Assisted reproductive technology and risk for autism spectrum disorder

Ditza A. Zachor, E. Ben Itzchak

Research output: Contribution to journalArticlepeer-review

46 Scopus citations

Abstract

Epidemiologic studies on maternal and pregnancy risk factors for autism spectrum disorder (ASD), including use of assisted reproductive technology (ART), found conflicting results. This study included the following aims: to assess frequencies of ART in a large ASD group; to examine confounding birth and familial risk factors in the ASD with ART group; to examine possible relationships between ART and autism severity, adaptive skills and developmental trajectory. The study included 624 participants, 507 diagnosed with ASD. Autism severity and adaptive skills were assessed using standardized tests. Extensive medical, familial and developmental histories were obtained. The rate of ART in the ASD group was significantly higher (10.7%) than in a large Israeli population (3.06%). Parental age's distribution did not differ in both ASD groups, with and without ART. Although maternal age was more advanced in the ASD group, the frequency of ART in young mothers (<29 years) was still significantly high (8.7%). The frequencies of gestational age <36 weeks and low birth weight (<2500. g) in the ASD with ART singleton group and in the Israeli population were not significantly different. None of the ASD with ART group and 14.7% in the ASD without ART group had a relative with ASD. Autism severity, adaptive skills and developmental regression were not significantly different in the ASD with and without ART groups. This pilot study points to the role of assisted conception as a risk factor for ASD. However, this group of ASD with ART does not represent a separate clinical phenotype in ASD.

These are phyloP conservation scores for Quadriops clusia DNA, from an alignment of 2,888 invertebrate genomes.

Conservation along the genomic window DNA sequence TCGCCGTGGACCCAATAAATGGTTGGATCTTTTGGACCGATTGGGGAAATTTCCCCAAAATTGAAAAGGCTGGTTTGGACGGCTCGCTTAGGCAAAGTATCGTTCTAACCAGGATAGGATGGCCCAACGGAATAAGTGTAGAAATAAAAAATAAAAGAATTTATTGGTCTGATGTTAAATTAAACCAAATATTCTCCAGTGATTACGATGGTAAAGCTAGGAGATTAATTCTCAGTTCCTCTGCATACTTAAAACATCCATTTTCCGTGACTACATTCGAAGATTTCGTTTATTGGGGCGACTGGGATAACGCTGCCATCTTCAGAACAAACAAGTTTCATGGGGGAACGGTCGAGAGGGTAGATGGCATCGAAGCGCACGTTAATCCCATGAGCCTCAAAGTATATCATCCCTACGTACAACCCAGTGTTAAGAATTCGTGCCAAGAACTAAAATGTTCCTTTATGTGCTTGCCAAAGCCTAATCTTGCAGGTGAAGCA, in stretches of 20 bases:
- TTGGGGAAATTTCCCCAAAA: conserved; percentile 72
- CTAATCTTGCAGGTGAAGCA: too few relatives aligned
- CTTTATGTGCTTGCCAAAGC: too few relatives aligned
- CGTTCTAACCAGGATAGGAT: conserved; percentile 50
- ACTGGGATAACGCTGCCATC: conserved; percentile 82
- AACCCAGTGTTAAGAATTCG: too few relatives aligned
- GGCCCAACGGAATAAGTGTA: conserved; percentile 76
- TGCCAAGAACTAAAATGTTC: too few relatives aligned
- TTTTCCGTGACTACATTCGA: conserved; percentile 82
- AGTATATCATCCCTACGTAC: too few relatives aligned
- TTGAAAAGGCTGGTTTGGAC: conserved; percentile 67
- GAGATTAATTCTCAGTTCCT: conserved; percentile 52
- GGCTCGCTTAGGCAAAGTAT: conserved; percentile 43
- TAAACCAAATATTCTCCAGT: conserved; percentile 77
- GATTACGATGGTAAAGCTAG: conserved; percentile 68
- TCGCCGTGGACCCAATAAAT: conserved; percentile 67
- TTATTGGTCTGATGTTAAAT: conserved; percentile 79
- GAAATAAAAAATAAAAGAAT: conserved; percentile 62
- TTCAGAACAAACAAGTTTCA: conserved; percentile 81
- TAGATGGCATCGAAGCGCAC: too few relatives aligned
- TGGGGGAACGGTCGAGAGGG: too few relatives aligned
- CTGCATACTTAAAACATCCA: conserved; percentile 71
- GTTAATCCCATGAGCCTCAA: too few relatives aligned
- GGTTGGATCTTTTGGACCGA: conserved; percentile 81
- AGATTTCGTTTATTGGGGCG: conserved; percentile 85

Original languageEnglish
Pages (from-to)2950-2956
Number of pages7
JournalResearch in Developmental Disabilities
Volume32
Issue number6
DOIs
StatePublished - Nov 2011

Keywords

  • Adaptive skills
  • Assisted reproductive technology
  • Autism severity
  • Autism spectrum disorders
  • Gestational age
  • Low birth weight
  • Maternal age
  • Paternal age

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